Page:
The fact that the weather was about as nice as you could ask for on an early August afternoon certainly didn’t hurt, but I thoroughly enjoyed sitting in on my first Texas County Fair junior livestock sale last Saturday.

Perhaps more than your average journalism-type, I enjoy being around animals. Big or small, furry or smooth, pretty or pungent – I like almost all of them. So when I have a work assignment that entails taking photographs of dozens to even hundreds of animals, I’m OK with it, to say the least.

Add to that the atmosphere of being in the Houston Area Chamber of Commerce Fairgrounds livestock showing arena, surrounded by a large, attentive and appreciative crowd, with the sound of auctioneers’ calls blaring over the public address system, and you have the makings of what I’d call a pretty dang good time.

As anyone who has witnessed it can attest, the fair’s junior livestock sale is such a cool deal on so many levels.

Doug Davison

Doug Davison

There’s the camaraderie of the participants and volunteers representing the Texas County Fair Board. There’s the connection between the young sellers and the usually older buyers. There’s the excitement of the bidding wars that pop up now and then.

And of course, there’s a virtual goldmine of cuteness, with so many little kids experiencing some of the biggest moments of their lives, parading their fine looking animals that have obviously been diligently tended to and even pampered prior to their day in the ring. At times, the cuteness meter hits its highest point and stays there. I mean, where else are you going to see a young boy leading a sheep around, both packing peal-handled pistols (plastic ones, mind you), or a sow and the young lady directing it both wearing tu-tus?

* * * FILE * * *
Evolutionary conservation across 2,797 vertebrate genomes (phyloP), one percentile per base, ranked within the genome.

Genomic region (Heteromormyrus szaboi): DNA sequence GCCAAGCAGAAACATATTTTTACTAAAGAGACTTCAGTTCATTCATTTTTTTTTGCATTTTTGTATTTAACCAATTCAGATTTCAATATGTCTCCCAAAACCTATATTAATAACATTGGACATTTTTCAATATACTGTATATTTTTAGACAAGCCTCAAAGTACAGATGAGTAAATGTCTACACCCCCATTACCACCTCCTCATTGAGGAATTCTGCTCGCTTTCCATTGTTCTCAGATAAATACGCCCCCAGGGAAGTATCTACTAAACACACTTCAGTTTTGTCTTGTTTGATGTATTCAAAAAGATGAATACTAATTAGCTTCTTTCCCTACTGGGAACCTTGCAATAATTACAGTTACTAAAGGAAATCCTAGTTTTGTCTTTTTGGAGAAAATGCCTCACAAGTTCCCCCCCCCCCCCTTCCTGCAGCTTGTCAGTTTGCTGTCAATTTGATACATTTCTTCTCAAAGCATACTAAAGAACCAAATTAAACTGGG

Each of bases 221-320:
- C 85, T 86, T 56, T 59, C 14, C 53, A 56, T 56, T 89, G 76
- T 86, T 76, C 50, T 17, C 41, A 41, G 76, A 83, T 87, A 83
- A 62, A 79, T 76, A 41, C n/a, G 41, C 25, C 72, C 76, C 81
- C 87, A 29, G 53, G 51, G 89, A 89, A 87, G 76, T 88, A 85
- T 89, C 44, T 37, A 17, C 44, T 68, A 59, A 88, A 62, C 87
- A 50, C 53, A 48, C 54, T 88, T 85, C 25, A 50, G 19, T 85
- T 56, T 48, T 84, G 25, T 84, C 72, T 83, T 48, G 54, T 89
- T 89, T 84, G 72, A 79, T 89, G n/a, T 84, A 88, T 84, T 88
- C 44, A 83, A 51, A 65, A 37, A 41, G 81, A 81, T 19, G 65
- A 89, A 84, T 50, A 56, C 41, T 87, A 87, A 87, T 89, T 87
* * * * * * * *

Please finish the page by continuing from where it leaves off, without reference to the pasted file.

Some of the sellers show some big-time resolve and determination, too, and there are even lessons to be learned in watching them while they’re in the ring. I mean, where else are you going to see a 1000-pound steer act up, and a boy at the end of its rope who can’t weigh more than 70 pounds start smacking it around and manhandling it until it submits and calms down?

The show also features plenty of wow moments, like when a kid tries to ride a pig into the arena, or a frisky sheep leaps up and almost knocks down its 12-year-old handler. And there are even touching scenes, when an animal is donated back by a buyer and resold multiple times (sometimes to the benefit of a needy family or individual).

It’s enough to make even the most even-keeled or cold-hearted individual laugh out loud or shed a tear (which, it should be noted, both happened last Saturday).

Much of the credit for the success of the junior livestock sale – and all of the fair’s other livestock related activities – has to go to the fair board, whose members do so much behind the scenes work to make three or four days in August so special.

Thanks to their efforts, the fairgrounds’ livestock facilities are really top-notch at this point. The hog pens are made of stout metal instead of rickety two-by-fours, the whole area is fenced in to prevent jailbreaks by intrepid steers and other animals (thanks to donations made by businesses and individuals), the poultry and rabbit barn is a solid, fully enclosed space equipped with a nice new wooden judging table, and the sound system is more than adequate (as is pretty much every other aspect of the whole place).

I won’t mention any names (they know who they are), but the board leaders have in the past few years made a real habit out of improving the facilities. The changes made during that time are obvious, and it should be interesting to see what they do next.

As a casual observer, I’d say that even if no improvements were made for a while, the whole event would still be great. But I’m guessing that’s not going to be the case, and we’ll something new and different (and better) next year.

And when I say “we,” I mean just that, because Lord willing, I’ll be there. I plan to be a regular at the event from here on out – regardless of the weather.

Doug Davison is a writer, photographer and newsroom assistant for the Houston Herald. Email: